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At First Sight

The 14 stories in Meet Cute: Some People Are Destined to Meet highlight the moments—and magic—before relationships actually begin.

At First Sight

BOOK REPORT for Meet Cute: Some People Are Destined to Meet by various authors

Cover Story: Everyday People
The MFEO: “Oomph” by Emery Lord, “The Dictionary of You and Me” by Jennifer L. Armentrout, “The Department of Dead Love” by Nicola Yoon
The Missed Connections: “The Unlikely Likelihood of Falling in Love” by Jocelyn Davies, “259 Million Miles” by Kass Morgan
The We Shall See: “The Way We Love Here” by Dhonielle Clayton
Bonus Factor: LGBTQ Stories
Anti-Bonus Factor: Second Person POV
Break Glass In Case Of: Hopeless Romanticism

Cover Story: Everyday People

The mix of different races and genders on this cover ties in well to the diversity of the stories in the book. However, I spent a lot of time trying to match the illustrations to the stories (à la My True Love Gave to Me and Summer Days and Summer Nights) but eventually realized that they’re not depictions of any of the characters. Missed opportunity, methinks.

The Deal:

There’s a time in every romance when the butterflies in your stomach are only just beginning to take flight. The stories in Meet Cute are 14 different examples of those first moments of romance and the many different ways two people can find the start of what might just turn out to be love.

The MFEO: “Oomph” by Emery Lord, “The Dictionary of You and Me” by Jennifer L. Armentrout, “The Department of Dead Love” by Nicola Yoon

Lord’s “Oomph” tells the tale of a young woman waiting for a flight and the connection she makes with a pretty girl in the security line. It’s a sweet story about taking chances and is full of swoony promise.

“The Dictionary of You and Me” is the kind of story I might have daydreamed up when I was an actual YA. Not to spoil the ending, but it involves a girl who works in a library and a long overdue dictionary.

Yoon’s “The Department of Dead Love” creates a world in which a government agency helps people get over all types of love, from unrequited feelings to failed relationships. The story has a twist ending that, although not exactly surprising, is super sweet.

The Missed Connections: “The Unlikely Likelihood of Falling in Love” by Jocelyn Davies, “259 Million Miles” by Kass Morgan

Davies’ “The Unlikely Likelihood of Falling in Love” is a perfect story for anyone who’s ever locked eyes with a stranger across a subway train. However, I struggled with the main character’s ability to turn a chance encounter into a statistics project—but maybe that’s not the part of the story I’m supposed to be focusing on? (Also, I never took statistics, so please correct me if this is actually possible.)

“259 Million Miles,” the story of a young couple who meet while training for a mission to Mars, is the most bittersweet of all of Meet Cute’s stories. Thankfully, Morgan leaves readers with a sense of hope, rather than dismay.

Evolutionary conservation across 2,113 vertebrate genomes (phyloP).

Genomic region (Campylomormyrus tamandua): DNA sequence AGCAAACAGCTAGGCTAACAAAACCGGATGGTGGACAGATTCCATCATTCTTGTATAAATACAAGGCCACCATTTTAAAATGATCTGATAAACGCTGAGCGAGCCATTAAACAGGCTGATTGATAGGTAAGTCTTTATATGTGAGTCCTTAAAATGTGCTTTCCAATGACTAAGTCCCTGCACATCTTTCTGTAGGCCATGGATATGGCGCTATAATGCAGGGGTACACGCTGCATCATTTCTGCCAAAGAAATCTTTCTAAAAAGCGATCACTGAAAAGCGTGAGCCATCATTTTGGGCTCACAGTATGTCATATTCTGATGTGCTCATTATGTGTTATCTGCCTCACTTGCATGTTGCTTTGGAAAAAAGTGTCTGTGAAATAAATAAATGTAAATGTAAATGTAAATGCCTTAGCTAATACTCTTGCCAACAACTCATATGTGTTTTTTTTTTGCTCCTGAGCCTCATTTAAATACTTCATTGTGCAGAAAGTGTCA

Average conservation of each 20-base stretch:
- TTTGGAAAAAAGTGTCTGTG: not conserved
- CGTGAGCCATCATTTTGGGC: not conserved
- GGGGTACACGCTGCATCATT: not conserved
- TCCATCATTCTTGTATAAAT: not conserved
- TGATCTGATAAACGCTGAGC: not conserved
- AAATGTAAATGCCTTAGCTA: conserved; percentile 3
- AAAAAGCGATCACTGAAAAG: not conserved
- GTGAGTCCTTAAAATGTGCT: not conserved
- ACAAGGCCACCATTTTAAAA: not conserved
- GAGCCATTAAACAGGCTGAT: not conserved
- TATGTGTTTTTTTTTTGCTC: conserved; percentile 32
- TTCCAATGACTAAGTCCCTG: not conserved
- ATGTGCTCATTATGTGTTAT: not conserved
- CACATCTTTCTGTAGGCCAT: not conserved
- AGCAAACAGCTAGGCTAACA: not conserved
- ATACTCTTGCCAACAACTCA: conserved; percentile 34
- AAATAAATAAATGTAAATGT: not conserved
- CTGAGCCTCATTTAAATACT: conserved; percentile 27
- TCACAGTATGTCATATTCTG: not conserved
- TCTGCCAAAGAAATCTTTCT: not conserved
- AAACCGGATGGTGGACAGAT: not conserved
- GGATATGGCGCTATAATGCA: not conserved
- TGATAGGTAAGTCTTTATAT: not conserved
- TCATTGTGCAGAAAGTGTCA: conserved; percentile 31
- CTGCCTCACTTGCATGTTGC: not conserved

The We Shall See: “The Way We Love Here” by Dhonielle Clayton

With shades of Maggie Stiefvater’s The Scorpio Races, “The Way We Love Here” is a mysterious tale about an island culture who’re destined to meet their soulmates when the tattoos on their ring fingers—which they have at birth—disappear. Clayton’s story is magical and nicely questions the whole idea of “fate.”

Bonus Factor: LGBTQ Stories

Four of the 14 stories in Meet Cute feature LGBTQ characters. Although their stories aren’t a majority of the anthology, it’s nice to see these stories in a book marketed solely as a collection of romances “that are at turns romantic and witty, epic and everyday, heartbreaking and real.” No where on the book does it call out that it features LGBTQ stories, and it shouldn’t need to.

Anti-Bonus Factor: Second Person POV

If it’s done right, I think second-person POV can be powerful. Unfortunately, the two stories in Meet Cute told in second person left me wanting, particularly because the “you” in question is given a name and gender rather than leaving it open-ended to let the readers fill in their own personal details. The plots of the two stories—”Siege Etiquette” by Katie Cotugno and “Say Anything” by Huntley Fitzpatrick—were cute, but I think they would have been better served by first- or third-person POVs.

Break Glass In Case Of: Hopeless Romanticism

Although I had my favorites among Meet Cute’s stories, the book on the whole was a delightful diversion. Each story gave me the warm fuzzies and reminded me of one of my favorite parts of any relationship arc—those first moments when anything is possible.

FTC Full Disclosure: I received a copy of this book from HMH Books for Young Readers, and got neither a private dance party with Tom Hiddleston nor money in exchange for this review. Meet Cute: Some People Are Destined to Meet is available now.

Mandy Curtis's photo About the Author: Mandy is a small town girl living in a nerdy world, or—if you want to get literal—an editor/writer living in Austin, TX. In addition to yearning for YA books—the more dystopian or fantastical, the better—she can also be found swooning over superheroes, dreaming of The Doctor and grinning at GIFs.
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